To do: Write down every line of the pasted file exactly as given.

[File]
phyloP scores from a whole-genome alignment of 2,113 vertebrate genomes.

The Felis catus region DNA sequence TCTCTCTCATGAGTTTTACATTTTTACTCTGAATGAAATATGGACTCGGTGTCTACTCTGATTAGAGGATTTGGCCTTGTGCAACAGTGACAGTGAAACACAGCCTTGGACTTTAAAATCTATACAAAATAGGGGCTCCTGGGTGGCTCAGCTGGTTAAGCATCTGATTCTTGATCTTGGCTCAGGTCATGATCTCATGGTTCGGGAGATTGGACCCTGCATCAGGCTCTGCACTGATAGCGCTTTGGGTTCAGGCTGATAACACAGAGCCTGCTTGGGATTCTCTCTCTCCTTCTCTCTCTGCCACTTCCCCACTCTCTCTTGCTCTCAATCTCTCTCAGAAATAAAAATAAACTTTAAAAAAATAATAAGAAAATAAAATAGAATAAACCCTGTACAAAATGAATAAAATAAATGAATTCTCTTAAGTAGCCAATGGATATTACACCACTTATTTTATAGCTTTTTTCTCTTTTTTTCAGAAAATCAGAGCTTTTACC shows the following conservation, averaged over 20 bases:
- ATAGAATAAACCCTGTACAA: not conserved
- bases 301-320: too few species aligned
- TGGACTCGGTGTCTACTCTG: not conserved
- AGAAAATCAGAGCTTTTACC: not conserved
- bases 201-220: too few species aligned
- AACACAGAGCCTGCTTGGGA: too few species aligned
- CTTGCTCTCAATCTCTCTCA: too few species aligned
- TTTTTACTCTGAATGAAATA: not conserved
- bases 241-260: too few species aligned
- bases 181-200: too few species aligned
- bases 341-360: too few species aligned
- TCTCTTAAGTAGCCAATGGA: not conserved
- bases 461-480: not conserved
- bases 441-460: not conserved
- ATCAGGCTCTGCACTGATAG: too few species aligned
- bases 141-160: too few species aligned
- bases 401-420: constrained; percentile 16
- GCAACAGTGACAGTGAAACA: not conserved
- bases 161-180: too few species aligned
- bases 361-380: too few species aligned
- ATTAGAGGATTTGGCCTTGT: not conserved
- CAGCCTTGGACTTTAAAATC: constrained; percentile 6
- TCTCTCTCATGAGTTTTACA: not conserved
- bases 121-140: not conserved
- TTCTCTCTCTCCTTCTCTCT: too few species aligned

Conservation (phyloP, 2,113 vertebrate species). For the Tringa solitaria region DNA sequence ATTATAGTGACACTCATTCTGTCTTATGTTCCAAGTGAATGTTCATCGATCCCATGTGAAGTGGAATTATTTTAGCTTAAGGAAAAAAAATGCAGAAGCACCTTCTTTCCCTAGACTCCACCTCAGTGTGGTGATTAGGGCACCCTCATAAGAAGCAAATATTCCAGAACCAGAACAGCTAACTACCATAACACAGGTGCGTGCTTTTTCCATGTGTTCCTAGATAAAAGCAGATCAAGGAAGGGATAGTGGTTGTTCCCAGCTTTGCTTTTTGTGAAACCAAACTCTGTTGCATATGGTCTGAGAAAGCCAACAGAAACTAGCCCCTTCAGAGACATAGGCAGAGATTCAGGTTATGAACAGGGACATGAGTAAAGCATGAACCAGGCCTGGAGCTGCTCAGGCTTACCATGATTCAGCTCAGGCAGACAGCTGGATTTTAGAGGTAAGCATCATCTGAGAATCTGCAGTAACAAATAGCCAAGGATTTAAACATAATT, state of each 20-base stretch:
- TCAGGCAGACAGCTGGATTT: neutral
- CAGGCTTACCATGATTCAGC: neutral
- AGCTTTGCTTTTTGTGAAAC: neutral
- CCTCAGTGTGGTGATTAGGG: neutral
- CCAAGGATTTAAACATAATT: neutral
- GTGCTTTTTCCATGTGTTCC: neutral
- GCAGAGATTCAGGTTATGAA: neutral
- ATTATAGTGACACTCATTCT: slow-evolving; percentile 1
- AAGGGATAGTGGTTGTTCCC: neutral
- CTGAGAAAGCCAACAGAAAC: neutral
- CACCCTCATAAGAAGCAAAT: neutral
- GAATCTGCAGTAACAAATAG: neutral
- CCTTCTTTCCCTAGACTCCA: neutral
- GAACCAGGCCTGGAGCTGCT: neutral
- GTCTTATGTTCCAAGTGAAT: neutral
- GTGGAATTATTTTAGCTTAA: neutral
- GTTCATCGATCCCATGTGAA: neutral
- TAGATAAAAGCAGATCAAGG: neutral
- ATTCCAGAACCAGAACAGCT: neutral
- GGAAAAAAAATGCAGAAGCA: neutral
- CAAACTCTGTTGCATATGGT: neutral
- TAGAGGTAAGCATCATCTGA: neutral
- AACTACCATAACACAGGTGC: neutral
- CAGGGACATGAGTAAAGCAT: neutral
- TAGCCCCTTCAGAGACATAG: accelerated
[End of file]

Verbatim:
phyloP scores from a whole-genome alignment of 2,113 vertebrate genomes.

The Felis catus region DNA sequence TCTCTCTCATGAGTTTTACATTTTTACTCTGAATGAAATATGGACTCGGTGTCTACTCTGATTAGAGGATTTGGCCTTGTGCAACAGTGACAGTGAAACACAGCCTTGGACTTTAAAATCTATACAAAATAGGGGCTCCTGGGTGGCTCAGCTGGTTAAGCATCTGATTCTTGATCTTGGCTCAGGTCATGATCTCATGGTTCGGGAGATTGGACCCTGCATCAGGCTCTGCACTGATAGCGCTTTGGGTTCAGGCTGATAACACAGAGCCTGCTTGGGATTCTCTCTCTCCTTCTCTCTCTGCCACTTCCCCACTCTCTCTTGCTCTCAATCTCTCTCAGAAATAAAAATAAACTTTAAAAAAATAATAAGAAAATAAAATAGAATAAACCCTGTACAAAATGAATAAAATAAATGAATTCTCTTAAGTAGCCAATGGATATTACACCACTTATTTTATAGCTTTTTTCTCTTTTTTTCAGAAAATCAGAGCTTTTACC shows the following conservation, averaged over 20 bases:
- ATAGAATAAACCCTGTACAA: not conserved
- bases 301-320: too few species aligned
- TGGACTCGGTGTCTACTCTG: not conserved
- AGAAAATCAGAGCTTTTACC: not conserved
- bases 201-220: too few species aligned
- AACACAGAGCCTGCTTGGGA: too few species aligned
- CTTGCTCTCAATCTCTCTCA: too few species aligned
- TTTTTACTCTGAATGAAATA: not conserved
- bases 241-260: too few species aligned
- bases 181-200: too few species aligned
- bases 341-360: too few species aligned
- TCTCTTAAGTAGCCAATGGA: not conserved
- bases 461-480: not conserved
- bases 441-460: not conserved
- ATCAGGCTCTGCACTGATAG: too few species aligned
- bases 141-160: too few species aligned
- bases 401-420: constrained; percentile 16
- GCAACAGTGACAGTGAAACA: not conserved
- bases 161-180: too few species aligned
- bases 361-380: too few species aligned
- ATTAGAGGATTTGGCCTTGT: not conserved
- CAGCCTTGGACTTTAAAATC: constrained; percentile 6
- TCTCTCTCATGAGTTTTACA: not conserved
- bases 121-140: not conserved
- TTCTCTCTCTCCTTCTCTCT: too few species aligned

Conservation (phyloP, 2,113 vertebrate species). For the Tringa solitaria region DNA sequence ATTATAGTGACACTCATTCTGTCTTATGTTCCAAGTGAATGTTCATCGATCCCATGTGAAGTGGAATTATTTTAGCTTAAGGAAAAAAAATGCAGAAGCACCTTCTTTCCCTAGACTCCACCTCAGTGTGGTGATTAGGGCACCCTCATAAGAAGCAAATATTCCAGAACCAGAACAGCTAACTACCATAACACAGGTGCGTGCTTTTTCCATGTGTTCCTAGATAAAAGCAGATCAAGGAAGGGATAGTGGTTGTTCCCAGCTTTGCTTTTTGTGAAACCAAACTCTGTTGCATATGGTCTGAGAAAGCCAACAGAAACTAGCCCCTTCAGAGACATAGGCAGAGATTCAGGTTATGAACAGGGACATGAGTAAAGCATGAACCAGGCCTGGAGCTGCTCAGGCTTACCATGATTCAGCTCAGGCAGACAGCTGGATTTTAGAGGTAAGCATCATCTGAGAATCTGCAGTAACAAATAGCCAAGGATTTAAACATAATT, state of each 20-base stretch:
- TCAGGCAGACAGCTGGATTT: neutral
- CAGGCTTACCATGATTCAGC: neutral
- AGCTTTGCTTTTTGTGAAAC: neutral
- CCTCAGTGTGGTGATTAGGG: neutral
- CCAAGGATTTAAACATAATT: neutral
- GTGCTTTTTCCATGTGTTCC: neutral
- GCAGAGATTCAGGTTATGAA: neutral
- ATTATAGTGACACTCATTCT: slow-evolving; percentile 1
- AAGGGATAGTGGTTGTTCCC: neutral
- CTGAGAAAGCCAACAGAAAC: neutral
- CACCCTCATAAGAAGCAAAT: neutral
- GAATCTGCAGTAACAAATAG: neutral
- CCTTCTTTCCCTAGACTCCA: neutral
- GAACCAGGCCTGGAGCTGCT: neutral
- GTCTTATGTTCCAAGTGAAT: neutral
- GTGGAATTATTTTAGCTTAA: neutral
- GTTCATCGATCCCATGTGAA: neutral
- TAGATAAAAGCAGATCAAGG: neutral
- ATTCCAGAACCAGAACAGCT: neutral
- GGAAAAAAAATGCAGAAGCA: neutral
- CAAACTCTGTTGCATATGGT: neutral
- TAGAGGTAAGCATCATCTGA: neutral
- AACTACCATAACACAGGTGC: neutral
- CAGGGACATGAGTAAAGCAT: neutral
- TAGCCCCTTCAGAGACATAG: accelerated